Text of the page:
At the grassroots level, Sandstorms Ice Hockey Club has been championing the game among juniors since 1997 and its president, Tonia Psycharis, says: “The club started with 15 players and has grown to 140, ranging from ages 5-18, playing in six different divisions. What is great about our Sandstorms youth organisation is that it is volunteer-based and coached by passionate parents who have had hockey experience themselves. Their aim is to pass on that passion for the game to their children. We are just so proud to develop the kids into great hockey players.”

Despite the inconvenience, hockey players must wear the full equipment, which includes padded pants, gloves, a helmet, and several other general pieces of padding.

Traditionally, hockey sticks are made of hickory, ash, or mulberry wood with the head of the sticks being hand-carved and, therefore, requiring skilled craftsmen to produce them.

Young talent

The heavy gear does not deter young Christian Psycharis, whose mother Tonia is president of the Dubai Sandstorms. Christian has been playing the game since he was a kid. “I have fun on the ice,” he says. “I can really connect with some other people from back home. It's where I can be myself and escape stress.”

Another player, Nolan Murphy, was born in Dubai and took to the ice when he was five. “It all started when I was very young and fell in love with the game. I haven’t stopped since,” he says. “It’s a very competitive game but it’s also a lot of fun.”

His sister, Olivia, also started playing at a very young age. “It's kind of interesting playing the game over here in Dubai and I have a lot of fun playing with the guys. They test my skills and durability,” says Olivia.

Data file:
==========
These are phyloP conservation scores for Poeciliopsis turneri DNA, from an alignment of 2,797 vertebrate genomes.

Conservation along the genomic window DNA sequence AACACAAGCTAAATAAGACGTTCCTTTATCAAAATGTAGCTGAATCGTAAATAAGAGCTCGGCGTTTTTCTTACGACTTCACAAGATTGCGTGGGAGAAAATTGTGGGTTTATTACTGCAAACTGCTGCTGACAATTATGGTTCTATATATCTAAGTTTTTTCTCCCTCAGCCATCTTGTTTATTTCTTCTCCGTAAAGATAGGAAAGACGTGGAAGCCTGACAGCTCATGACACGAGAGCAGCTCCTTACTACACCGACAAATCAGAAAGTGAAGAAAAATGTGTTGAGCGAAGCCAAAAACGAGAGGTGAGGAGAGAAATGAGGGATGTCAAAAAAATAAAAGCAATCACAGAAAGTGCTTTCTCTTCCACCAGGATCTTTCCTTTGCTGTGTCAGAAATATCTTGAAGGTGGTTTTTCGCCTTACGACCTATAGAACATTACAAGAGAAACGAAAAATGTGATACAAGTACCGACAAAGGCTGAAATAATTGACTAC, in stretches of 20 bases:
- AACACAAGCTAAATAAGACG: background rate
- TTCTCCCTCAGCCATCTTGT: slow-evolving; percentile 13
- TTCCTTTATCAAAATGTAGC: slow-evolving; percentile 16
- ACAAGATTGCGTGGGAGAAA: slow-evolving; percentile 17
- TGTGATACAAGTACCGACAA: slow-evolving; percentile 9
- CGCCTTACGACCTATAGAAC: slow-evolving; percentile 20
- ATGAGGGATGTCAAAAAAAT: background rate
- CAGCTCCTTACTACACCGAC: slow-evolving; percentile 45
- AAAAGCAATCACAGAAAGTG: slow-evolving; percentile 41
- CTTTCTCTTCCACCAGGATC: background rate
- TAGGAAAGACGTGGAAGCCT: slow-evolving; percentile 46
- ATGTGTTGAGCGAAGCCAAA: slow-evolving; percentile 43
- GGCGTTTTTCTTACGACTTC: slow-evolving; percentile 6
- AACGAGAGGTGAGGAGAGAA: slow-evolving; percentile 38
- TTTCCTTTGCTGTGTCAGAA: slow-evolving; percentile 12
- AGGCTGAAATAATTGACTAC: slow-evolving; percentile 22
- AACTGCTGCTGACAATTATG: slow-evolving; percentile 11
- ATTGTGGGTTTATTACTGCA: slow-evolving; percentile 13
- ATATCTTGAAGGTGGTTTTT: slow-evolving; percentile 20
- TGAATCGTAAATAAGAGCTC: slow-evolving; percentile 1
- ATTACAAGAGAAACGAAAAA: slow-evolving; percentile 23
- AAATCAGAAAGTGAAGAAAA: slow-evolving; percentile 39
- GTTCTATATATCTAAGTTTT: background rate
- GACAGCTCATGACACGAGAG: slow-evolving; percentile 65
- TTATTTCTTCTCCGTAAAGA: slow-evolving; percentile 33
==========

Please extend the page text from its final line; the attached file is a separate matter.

Tonia Psycharis recalls how a former SandStorms coach, the late Ron Murphy, once reflected on the club's growth. "We first got together over 30 years ago with a simple vision – to form a club to pass on our love of hockey to our children. We now have more than 140 children playing and more than 20 different nationalities involved,” he had said.

National team going places

With the growth of the sport in the Gulf region, the UAE national team has emerged as a big player, delivering winning performances in the Arab Cup, IIHF Challenge Cup of Asia, and Gulf Ice Hockey Championships.

The crowning moment came in April this year when Juma Al Dhaheri, who boasts over 100 UAE caps, led the team to victory in the 2022 IIHF Ice Hockey World Championship Div III-A in Luxembourg.

The performance would earn the team promotion to the second division. Having played in their first IIHF tournament in 2010 and taken four years to score their first win, it was the culmination of years of hard work and planning,

“It was a very proud moment for us to have our national team reach the second round of qualification in such a prestigious tournament,” says Dr Redha. “Congratulations to the players for that achievement, We can now look forward to greater success. The sky’s the limit. And as the Carpenter’s song goes: ‘We’ve only just begun.’"

sports@khaleejtimes.com